Murphy's Law by Rhys Bowen is the first entry in the popular Molly Murphy Mysteries series. It won the 2001 Agatha Award for “Best Novel.”
Winner of the 2001 Agatha Award for “Best Novel,” Rhys Bowen's initial entry into the Molly Murphy Mysteries series, Murphy's Law, begins with Molly proving true her mother's frequently repeated sentiment that she “would be getting…into big trouble one day.” Her poor sainted mother is dead now, and “one day” has arrived. Defending herself from the unwelcome advances of the local landowner's son, Molly Murphy, not yet twenty-three, becomes an inadvertent murderer on the run, forced to emigrate from Ballykilleen, Ireland and become an amateur private investigator in the waning days of New York's Gilded Age.
With a murder on the very first page and a heroine on the run, this reader expected Molly's arrival in New York City to happen in double quick time, but instead, the plot nearly grinds to a stop while still in Ireland.
Molly gets to Belfast, but the police catch up to her pretty quickly. In Belfast, fate introduces her to Kathleen O'Connor and her two small children, Seamus and Bridie. Mrs. O'Connor, dying from tuberculosis, has tickets for a ship to America, where she had planned to join her husband. She persuades the desperate Molly to take her children to American in her place.
My own grandmother came via ship to America from Galway in 1916. She travelled steerage and always claimed that she and her fellow passengers danced and laughed their way across the ocean. Perhaps that's true; my grandmother was a grand dancer. But Molly, now known as Mrs. Kathleen O'Connor, and cohort don't have quite as much fun.
On board, the spunky Molly Murphy crosses paths with a bad egg named O'Malley, but this rumpus is still not enough to get the plot moving. That doesn't happen until Molly's rotter gets himself killed on Ellis Island after their public argument. Molly is stuck on Ellis Island while the police, giving her prime suspect status, investigate the murder. However, with no evidence but plenty of suspicions, the handsome police captain in charge of the case, Daniel Sullivan, finally allows Molly to depart for Manhattan.
Despite Daniel Sullivan's warning to avoid any amateur detecting, Molly feels she must clear her name of the Ellis Island murder, for she is haunted by the shadow of the gallows that await her in Ireland. The murder victim was well-hated by almost everyone, so there is no shortage of suspects.Alone in a new country with no one to lean on, Molly hits the teeming streets of New York, intent on finding out what really happened. Sleuthing her way through a sometimes lurid, yet colorful Tammany Hall-era New York, Molly moves seamlessly from the Lower East Side's Cherry Street Irish Ghetto to Hell's Kitchen. With stubborn persistence, she goes about asking questions, stumbling into dangerous places, and gathering information, while frequently crossing paths and swords with Daniel Sullivan in the process. When she finds a possible suspect, she goes to Sullivan with her theory about an Ellis Island watchman.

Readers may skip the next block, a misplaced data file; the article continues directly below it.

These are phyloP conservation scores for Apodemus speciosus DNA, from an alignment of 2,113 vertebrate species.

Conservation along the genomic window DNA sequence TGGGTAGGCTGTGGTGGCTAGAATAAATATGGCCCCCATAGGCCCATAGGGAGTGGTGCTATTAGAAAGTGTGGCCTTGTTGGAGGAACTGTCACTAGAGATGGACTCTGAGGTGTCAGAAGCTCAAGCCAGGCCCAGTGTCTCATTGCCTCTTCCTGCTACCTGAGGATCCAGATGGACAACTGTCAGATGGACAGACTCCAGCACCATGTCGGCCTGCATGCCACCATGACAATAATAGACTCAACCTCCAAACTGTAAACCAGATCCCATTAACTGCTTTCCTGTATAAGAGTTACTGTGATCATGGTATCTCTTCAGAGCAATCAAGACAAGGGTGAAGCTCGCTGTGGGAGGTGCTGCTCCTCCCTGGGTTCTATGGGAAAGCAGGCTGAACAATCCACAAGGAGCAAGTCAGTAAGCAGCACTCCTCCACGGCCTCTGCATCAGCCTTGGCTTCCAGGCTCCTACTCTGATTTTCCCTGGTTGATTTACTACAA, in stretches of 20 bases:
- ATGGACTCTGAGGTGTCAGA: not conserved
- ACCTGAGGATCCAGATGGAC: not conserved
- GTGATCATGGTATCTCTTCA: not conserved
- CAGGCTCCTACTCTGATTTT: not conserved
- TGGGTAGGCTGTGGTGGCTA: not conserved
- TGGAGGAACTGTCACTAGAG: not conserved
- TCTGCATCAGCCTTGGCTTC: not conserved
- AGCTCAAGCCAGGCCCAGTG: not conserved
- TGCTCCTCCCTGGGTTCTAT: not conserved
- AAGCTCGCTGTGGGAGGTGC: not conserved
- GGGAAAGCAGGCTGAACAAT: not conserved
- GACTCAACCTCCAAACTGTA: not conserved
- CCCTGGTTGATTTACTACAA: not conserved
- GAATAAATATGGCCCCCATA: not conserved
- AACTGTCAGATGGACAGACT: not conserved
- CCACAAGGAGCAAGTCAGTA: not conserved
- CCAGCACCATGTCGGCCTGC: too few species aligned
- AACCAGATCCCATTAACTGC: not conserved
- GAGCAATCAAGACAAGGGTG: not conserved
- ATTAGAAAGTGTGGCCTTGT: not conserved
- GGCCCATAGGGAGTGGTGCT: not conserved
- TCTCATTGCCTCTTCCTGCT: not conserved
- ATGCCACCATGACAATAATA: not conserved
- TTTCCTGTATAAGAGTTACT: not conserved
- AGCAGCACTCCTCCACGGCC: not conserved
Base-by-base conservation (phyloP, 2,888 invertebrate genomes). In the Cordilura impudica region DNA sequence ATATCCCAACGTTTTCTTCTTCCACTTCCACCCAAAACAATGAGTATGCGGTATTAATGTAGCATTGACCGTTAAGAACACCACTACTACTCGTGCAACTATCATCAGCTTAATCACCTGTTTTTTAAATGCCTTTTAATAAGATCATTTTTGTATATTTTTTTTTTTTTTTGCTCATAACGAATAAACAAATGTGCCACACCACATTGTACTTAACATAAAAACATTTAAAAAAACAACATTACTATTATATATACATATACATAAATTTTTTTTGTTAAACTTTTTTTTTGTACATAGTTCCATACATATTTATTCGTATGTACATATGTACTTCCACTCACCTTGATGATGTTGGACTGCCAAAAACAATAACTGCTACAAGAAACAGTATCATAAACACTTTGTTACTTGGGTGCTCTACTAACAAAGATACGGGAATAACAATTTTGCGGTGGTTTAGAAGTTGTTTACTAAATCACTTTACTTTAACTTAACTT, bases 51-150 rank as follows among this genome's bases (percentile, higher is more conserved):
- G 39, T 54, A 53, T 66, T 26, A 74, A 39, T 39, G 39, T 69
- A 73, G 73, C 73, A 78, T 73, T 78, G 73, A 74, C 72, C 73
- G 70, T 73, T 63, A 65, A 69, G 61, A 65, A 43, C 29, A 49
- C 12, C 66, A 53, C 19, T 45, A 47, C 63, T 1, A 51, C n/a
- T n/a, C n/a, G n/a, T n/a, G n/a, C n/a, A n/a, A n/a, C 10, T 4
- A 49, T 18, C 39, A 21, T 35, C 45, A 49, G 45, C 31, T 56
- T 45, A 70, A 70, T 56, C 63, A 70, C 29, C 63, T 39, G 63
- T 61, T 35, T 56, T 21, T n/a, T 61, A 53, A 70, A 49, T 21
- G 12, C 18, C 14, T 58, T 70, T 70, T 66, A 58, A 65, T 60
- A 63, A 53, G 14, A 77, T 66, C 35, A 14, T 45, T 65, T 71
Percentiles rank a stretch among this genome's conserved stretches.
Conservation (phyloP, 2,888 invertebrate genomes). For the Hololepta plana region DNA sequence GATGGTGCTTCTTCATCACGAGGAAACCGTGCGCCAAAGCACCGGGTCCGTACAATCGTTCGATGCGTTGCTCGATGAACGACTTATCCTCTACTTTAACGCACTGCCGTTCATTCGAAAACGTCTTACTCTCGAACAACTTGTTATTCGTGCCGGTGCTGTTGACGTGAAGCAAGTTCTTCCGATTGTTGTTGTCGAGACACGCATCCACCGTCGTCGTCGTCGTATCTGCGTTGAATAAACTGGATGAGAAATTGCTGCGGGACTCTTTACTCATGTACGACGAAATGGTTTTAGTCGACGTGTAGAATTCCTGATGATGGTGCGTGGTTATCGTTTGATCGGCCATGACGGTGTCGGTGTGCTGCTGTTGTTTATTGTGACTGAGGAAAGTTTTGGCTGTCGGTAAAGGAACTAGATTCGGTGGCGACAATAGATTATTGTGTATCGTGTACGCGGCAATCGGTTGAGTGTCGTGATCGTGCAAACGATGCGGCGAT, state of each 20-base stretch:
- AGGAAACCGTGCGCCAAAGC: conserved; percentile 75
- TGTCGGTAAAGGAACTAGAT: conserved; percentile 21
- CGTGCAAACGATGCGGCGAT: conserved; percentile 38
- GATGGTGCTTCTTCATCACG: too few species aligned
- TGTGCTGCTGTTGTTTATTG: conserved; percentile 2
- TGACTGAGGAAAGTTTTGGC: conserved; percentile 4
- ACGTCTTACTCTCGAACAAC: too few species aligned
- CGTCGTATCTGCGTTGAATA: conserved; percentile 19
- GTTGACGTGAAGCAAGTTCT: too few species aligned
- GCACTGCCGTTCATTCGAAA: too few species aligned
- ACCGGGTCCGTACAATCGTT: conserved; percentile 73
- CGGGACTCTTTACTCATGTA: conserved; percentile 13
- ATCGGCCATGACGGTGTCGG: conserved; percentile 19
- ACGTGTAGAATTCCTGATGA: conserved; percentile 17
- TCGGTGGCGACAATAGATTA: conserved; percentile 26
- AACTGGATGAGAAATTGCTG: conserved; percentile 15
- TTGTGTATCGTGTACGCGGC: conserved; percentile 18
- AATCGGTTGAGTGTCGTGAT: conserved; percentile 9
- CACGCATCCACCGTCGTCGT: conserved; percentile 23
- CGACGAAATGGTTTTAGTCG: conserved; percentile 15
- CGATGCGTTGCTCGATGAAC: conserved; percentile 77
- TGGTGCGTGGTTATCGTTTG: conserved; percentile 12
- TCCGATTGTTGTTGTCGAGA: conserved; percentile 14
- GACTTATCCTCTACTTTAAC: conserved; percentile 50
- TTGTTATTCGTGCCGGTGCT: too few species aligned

Sullivan wants to know how she acquired the knowledge:
“I checked it all out for myself.” I gave him a triumphant smile, not admitting the precarious nature of my visit there. “And what's more,” I finished before he could ask too many questions, “his own wife says that he didn't come home all that night.“
”The man lives in Hell's Kitchen, doesn't he?” Sullivan demanded. “You went around there asking questions? You were taking a big risk, Mrs. O'Connor. These are not the kind of people you'd want to invite to take tea with you.”
“I know that,” I said, “but someone has to help . . . if you're not going to . . . I'll do what it takes.“
”You're a gutsy woman, I'll say that for you,” he said, “but have you ever thought what would happen to you if you were right and did unearth the true killer? Someone who has slit a man's throat in a room full of other men is a reckless gambler. He's already taken at least one life. He'd make short work of you.”
“I know,” I said. He was looking at me with such concern that I felt tears stinging my eyes. “But I have to keep trying don't I—unless you'll do something to help us.”
Having read several of Rhys Bowen's, Royal Spyness series, I was expecting some humor or wit in Murphy's Law, but there is little to be found. I guess if one is a citizen of the British Isles, it is more amusing to be Lady Georgiana, 34th in line to the throne, great granddaughter of Queen Victoria, and penniless in a London mansion than it is to be Molly Murphy, wanted murderess of a rape-minded blackguard in Ireland, related to no one of note, and penniless in poverty stricken Gilded Age New York's lower East Side.
I did however enjoy the sense of place in the story, with the vibrant backdrop of 19th century New York and its gritty, pulsating underworld of recently arrived immigrants. This world suits Molly Murphy perfectly, and the book has enough charm in its characterizations of her and the city that I plan to read the next in the series.
Molly's success at finding the killer is celebrated at the end of the novel with a parade; it just happens to be March 17th. Erin Go Bragh!
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Susan Amper, author of How to Write About Edgar Allan Poe, still mourns the loss of her Nancy Drew collection.